Gender inequity presentation prompts discrimination discussion

The dangers of toxic masculinity and its impacts on UW-Eau Claire's campus were topics covered at the Forum sponsored presentation Tuesday night

Global+educator+Jackson+Katz+presented+on+%22toxic+masculinity%22+as+a+part+of+the+UW-Eau+Claire+Forum+series+Tuesday+night.+%C2%A9+2020%2C+Emily+Shepardson+

Global educator Jackson Katz presented on "toxic masculinity" as a part of the UW-Eau Claire Forum series Tuesday night. © 2020, Emily Shepardson

Emily Shepardson

Author, filmmaker, and global educator Jackson Katz addressed toxic masculinity at the University of Wisconsin Eau Claire Tuesday night.

Hosted by the Forum series in Schofield Auditorium, Katz asserted that passive language used in discussions of gender violence rhetorically erases men from the problem.

“What’s missing from the term Violence Against Women?” Katz asked the audience of students, alumni, and professors, before pausing for an audience answer.

“Men.”

Katz nodded and added, “people say things like, ‘how many women were raped in the United States on college campuses last year?’ rather than ‘how many men raped women on college campuses last year? The use of the passive voice has a powerful political effect, shifting the focus off the group with more power onto the group with less.”

The presentation covered Katz life work in developing and teaching gender violence prevention and education programing, used by the U.S. military and other international organizations.

Katz said because of cultural reinforcement, toxic masculinity has deep seeded roots in men’s lives, and those roots can’t be ignored when looking at men’s actions, both violent and non-violent.

“The same system that produces a 20-year-old college student who rapes his fellow classmate is the same system that produces a 60-year-old white man that goes out into the woods and shoots himself in the head,” Katz said. “Whether it is entitlement or the inability to ask for help; these are all gendered phenomena in the lives of men.”

According to a 2018 University of Wisconsin System report, the number of UW System sexual assaults reported from 2009 to 2018 has risen significantly. Additionally, the Center for Disease Control reported men in Wisconsin die by suicide at higher rates than the national male average.

While Katz advocated for consideration of toxic cultural norms when looking at masculine behavioral patterns, he clarified that accountability is still necessary.

“I feel responsible, as a man, to speak out about sexism and misogyny in a world where there is incredible brutality engaged in by men,” Katz said. “It’s not about guilt. It’s about responsibility.”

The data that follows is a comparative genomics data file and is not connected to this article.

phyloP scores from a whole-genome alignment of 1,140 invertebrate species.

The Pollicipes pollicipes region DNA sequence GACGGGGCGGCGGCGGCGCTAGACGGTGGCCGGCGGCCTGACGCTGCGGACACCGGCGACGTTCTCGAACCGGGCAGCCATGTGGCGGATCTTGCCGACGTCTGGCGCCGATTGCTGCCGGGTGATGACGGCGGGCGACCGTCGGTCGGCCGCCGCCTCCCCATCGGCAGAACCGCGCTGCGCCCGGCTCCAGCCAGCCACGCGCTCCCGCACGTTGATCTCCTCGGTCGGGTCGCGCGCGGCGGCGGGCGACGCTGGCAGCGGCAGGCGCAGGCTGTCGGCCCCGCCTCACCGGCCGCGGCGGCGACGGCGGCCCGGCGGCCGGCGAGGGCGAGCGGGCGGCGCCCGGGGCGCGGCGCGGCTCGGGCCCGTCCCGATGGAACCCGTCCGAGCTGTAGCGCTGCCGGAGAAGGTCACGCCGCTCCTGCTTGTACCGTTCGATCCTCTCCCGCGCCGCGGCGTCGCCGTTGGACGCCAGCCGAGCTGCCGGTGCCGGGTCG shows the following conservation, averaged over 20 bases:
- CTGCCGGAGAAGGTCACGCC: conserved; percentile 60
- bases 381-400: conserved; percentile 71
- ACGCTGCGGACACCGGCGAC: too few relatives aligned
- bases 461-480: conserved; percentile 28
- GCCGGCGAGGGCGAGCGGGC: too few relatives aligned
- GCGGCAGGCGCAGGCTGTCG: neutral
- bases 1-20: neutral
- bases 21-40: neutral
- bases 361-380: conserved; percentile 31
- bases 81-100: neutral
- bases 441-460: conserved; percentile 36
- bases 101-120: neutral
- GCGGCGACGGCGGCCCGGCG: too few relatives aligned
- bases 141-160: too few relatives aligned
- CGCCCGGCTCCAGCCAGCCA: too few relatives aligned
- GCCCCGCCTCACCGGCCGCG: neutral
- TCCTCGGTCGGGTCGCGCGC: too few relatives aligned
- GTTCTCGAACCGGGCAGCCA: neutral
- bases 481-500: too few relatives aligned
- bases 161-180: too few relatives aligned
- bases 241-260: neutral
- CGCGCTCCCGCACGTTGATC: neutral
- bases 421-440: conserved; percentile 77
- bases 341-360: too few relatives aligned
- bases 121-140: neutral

Following the presentation, Katz welcomed questions from the audience.

Evon Anderson, a fifth year Women, Gender, and Sexuality Studies major, was one of the first in line for the audience microphone.

“On our campus, we’ve been dealing with a number of sexist and misogynistic issues, especially within the last month, and it’s primarily an issue because of the lack of women in positions of administration. There is training, some required and some not, so my question is how do you suggest we get through to older, more traditional, or hard-headed faculty so that they can both learn but also no longer enable misogynistic behavior?” Anderson asked, followed by a round of applause from the audience.

Katz presentation comes less than a month after the resignation of Albert Colom, the Vice Chancellor of Enrollment Management at UW-Eau Claire. A formal complaint alleged that Colom perpetrated gender discrimination at the University. Before the investigation on the complaint was completed, Colom announced his resignation.

“What would I do if given the power to do whatever is necessary to change the culture on a college campus?” Katz asked in response to Anderson. “The first thing I would do is find all the senior male administrators on campus and have a training for them,” Katz said, and was met with snaps from the audience.

Third year English Education major Meghan Neu said the presentation highlighted what work needs to be done administratively at UW-Eau Claire.

“On a campus that has a student population made up of 60 percent women, hearing about how to deconstruct toxic masculinities domination over women is so important,” Neu said. “After what happened with the Vice Chancellor, it should be obvious that we need more women represented in the administration, in those big positions of power.”